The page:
Audio Archive

Episodes by Date

Calendar is loading...

KQED Newsletters


Get regular updates on great programs and events

More from KQED


State Senator Honors 2 School Teachers Who Rewrote The Age Law For Kindergartners

Get the Flash Player to see this player.

Earlier this year Governor Arnold Schwarzenegger signed a bill requiring that children are 5 years old before they can enter kindergarten beginning in 2012.

Two Palo Alto teachers, reading specialist Natalie Bivas and kindergarten teacher Diana Argenti are being honored Tuesday night for suggesting that bill to State Senator Joe Simitian early last year.

Before the bill became law, California was one of only four states nationwide that allowed kids to enter kindergarten if they turned five by December 2.

"They really made the case, as pretty much all the research does, that younger kids are struggling with today's kindergarten. And that that struggle continues --not just in the kindergarten year, but year after year after year," Simitian said.

The law also creates a year of public pre-kindergarten for children whose birthdays fall through September to December.

Argenti began teaching kindergarten in 1993 when it was still much more like preschool is now, focused on social skills and academic readiness, she said.

"Nowadays we actual have academic standards that we work toward in a much more academic curriculum. And what I was seeing was that some of the youngest children in the class were not able to master standards simply because they did not have the developmental maturity to reach those standards," Argenti said.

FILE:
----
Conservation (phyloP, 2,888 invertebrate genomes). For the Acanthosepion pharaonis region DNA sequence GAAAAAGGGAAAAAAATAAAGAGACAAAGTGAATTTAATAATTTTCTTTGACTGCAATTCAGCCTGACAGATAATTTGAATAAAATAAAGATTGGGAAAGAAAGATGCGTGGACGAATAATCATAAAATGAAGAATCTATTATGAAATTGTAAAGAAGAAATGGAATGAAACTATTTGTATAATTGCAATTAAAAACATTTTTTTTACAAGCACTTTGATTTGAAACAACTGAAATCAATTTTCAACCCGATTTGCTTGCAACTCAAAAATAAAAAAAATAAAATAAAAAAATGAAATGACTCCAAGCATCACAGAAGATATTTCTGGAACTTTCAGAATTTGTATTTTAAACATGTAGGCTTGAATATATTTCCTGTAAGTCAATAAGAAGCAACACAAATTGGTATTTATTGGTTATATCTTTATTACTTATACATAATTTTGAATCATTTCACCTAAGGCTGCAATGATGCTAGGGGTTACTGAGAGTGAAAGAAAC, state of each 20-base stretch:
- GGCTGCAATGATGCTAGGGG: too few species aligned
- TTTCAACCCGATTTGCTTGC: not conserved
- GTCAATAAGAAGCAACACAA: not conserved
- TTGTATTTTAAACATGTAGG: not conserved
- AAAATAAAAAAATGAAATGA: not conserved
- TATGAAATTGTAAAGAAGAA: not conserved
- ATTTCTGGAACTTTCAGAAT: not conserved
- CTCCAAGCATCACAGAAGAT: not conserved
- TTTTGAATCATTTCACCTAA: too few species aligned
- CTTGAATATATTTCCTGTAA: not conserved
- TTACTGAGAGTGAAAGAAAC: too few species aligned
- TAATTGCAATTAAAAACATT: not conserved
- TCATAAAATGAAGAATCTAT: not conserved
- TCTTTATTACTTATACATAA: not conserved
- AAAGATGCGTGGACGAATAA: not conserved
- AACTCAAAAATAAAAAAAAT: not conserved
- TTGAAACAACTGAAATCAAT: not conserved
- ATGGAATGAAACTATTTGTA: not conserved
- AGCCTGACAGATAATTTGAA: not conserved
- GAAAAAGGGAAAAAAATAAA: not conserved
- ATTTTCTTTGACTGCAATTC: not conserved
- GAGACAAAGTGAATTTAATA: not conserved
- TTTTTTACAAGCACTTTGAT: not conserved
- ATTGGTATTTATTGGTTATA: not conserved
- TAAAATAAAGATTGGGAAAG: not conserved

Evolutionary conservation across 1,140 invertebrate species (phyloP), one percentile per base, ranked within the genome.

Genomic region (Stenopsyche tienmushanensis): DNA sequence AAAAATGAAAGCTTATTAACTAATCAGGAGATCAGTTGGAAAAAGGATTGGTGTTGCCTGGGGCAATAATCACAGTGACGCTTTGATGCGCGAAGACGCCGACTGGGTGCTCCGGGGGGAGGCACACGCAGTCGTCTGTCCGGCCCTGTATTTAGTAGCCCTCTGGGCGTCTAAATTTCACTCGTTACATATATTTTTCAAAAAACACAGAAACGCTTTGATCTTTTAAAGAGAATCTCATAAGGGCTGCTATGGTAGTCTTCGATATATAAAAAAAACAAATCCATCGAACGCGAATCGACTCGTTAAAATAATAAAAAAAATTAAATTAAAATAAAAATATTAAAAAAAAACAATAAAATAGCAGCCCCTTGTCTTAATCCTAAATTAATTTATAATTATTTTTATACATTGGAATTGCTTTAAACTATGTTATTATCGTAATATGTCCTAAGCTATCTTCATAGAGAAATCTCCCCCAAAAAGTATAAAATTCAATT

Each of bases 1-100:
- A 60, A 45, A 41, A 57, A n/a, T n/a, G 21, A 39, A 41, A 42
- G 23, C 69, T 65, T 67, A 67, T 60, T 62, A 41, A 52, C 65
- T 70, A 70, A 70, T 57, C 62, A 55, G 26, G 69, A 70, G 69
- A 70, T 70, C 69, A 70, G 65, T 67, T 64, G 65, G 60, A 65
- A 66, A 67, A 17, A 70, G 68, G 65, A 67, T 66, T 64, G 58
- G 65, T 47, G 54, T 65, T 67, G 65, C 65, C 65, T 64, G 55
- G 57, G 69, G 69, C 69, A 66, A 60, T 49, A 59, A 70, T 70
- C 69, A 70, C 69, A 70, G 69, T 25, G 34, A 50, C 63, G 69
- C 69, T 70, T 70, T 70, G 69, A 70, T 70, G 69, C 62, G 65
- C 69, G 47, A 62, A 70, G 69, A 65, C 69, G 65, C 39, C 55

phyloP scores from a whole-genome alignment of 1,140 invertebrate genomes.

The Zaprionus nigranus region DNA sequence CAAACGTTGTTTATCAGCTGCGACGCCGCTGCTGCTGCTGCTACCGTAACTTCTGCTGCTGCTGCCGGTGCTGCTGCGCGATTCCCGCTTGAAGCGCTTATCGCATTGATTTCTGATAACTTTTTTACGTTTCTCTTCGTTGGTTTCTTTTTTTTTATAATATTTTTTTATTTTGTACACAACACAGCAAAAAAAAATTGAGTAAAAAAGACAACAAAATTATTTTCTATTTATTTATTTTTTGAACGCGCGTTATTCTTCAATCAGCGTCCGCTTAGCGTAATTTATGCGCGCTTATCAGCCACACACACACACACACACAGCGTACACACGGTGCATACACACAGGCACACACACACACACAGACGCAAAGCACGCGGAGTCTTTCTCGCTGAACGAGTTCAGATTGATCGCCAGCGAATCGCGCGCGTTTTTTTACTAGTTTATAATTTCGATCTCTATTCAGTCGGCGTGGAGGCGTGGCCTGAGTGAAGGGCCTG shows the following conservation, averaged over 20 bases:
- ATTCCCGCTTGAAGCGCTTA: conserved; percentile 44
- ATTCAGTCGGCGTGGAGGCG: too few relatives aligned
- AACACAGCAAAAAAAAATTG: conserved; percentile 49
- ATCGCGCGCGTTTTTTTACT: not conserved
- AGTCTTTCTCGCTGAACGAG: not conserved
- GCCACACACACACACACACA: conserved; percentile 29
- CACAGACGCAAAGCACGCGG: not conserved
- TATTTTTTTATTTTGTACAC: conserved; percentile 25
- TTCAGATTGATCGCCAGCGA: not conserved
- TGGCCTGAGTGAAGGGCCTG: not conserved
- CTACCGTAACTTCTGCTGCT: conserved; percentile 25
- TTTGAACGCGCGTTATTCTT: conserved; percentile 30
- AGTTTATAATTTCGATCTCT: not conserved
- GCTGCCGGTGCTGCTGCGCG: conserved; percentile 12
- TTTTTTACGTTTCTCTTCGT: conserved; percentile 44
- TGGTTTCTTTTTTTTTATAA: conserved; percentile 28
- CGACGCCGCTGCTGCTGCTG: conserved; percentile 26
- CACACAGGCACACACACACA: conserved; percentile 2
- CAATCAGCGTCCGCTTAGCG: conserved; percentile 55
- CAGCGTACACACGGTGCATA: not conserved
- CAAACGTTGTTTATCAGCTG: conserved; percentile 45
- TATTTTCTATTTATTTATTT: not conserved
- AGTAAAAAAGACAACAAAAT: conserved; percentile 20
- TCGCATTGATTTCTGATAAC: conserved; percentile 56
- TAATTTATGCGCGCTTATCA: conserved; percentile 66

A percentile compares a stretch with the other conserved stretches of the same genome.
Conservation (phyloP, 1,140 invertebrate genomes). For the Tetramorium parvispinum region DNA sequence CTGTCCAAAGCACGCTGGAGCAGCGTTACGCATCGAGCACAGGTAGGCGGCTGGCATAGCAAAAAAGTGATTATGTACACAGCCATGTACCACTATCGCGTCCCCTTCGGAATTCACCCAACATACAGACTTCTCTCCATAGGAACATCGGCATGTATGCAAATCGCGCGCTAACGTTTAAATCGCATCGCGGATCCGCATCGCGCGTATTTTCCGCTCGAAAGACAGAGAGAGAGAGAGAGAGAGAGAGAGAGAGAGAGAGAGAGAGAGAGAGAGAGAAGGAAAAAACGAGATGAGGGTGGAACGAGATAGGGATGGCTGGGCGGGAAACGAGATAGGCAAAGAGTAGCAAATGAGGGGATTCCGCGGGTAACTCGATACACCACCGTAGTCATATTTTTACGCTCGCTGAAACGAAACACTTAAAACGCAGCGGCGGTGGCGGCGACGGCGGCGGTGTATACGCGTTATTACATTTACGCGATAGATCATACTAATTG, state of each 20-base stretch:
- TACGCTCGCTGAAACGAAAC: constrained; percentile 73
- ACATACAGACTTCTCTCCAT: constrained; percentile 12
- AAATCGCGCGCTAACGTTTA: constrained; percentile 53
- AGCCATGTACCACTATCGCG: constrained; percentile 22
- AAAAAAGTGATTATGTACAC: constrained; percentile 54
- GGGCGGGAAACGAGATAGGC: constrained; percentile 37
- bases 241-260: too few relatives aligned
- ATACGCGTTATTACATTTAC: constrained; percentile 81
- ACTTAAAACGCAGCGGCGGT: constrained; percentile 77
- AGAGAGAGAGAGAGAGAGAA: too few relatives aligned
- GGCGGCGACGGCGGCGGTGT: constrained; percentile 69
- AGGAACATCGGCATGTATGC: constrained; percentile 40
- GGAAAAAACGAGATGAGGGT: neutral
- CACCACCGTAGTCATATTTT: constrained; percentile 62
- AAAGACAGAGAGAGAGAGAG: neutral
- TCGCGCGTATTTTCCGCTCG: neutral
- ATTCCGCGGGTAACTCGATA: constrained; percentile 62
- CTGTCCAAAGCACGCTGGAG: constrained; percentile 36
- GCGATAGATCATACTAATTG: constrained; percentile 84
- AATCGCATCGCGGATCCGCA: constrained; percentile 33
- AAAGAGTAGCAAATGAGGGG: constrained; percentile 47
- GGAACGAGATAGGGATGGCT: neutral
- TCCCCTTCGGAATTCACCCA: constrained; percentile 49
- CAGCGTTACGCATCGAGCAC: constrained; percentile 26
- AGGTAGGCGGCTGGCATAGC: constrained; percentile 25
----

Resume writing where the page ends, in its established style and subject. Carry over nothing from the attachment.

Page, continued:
The extra year will help children throughout their academic career, Bivas said.

"When they start off behind, they never really catch up," Bivas said.

Bivas said that she thought of contacting the state senator once she realized that often the children who had difficulties had birthdays in October or Novemeber.

Later Bivas sent out an e-mail asking for support about raising the kindergarten age to teachers in her school. Argenti contacted Bivas and the two put together a petition that every elementary school teacher in their district signed. The teachers from throughout the state joined the effort.

"I think it was that unified voice that people really heard," Argenti said. "People want to do what's right for children, I think they just didn't understand the level of frustration that teachers were feeling."

Argenti says that she initially did not expect that the petition would do anything.

"To me it was a way to vent my frustration," she said. "This experience makes me realize that if teachers work together toward something that they think is really important, we can create change in our state and the world."

Sponsored by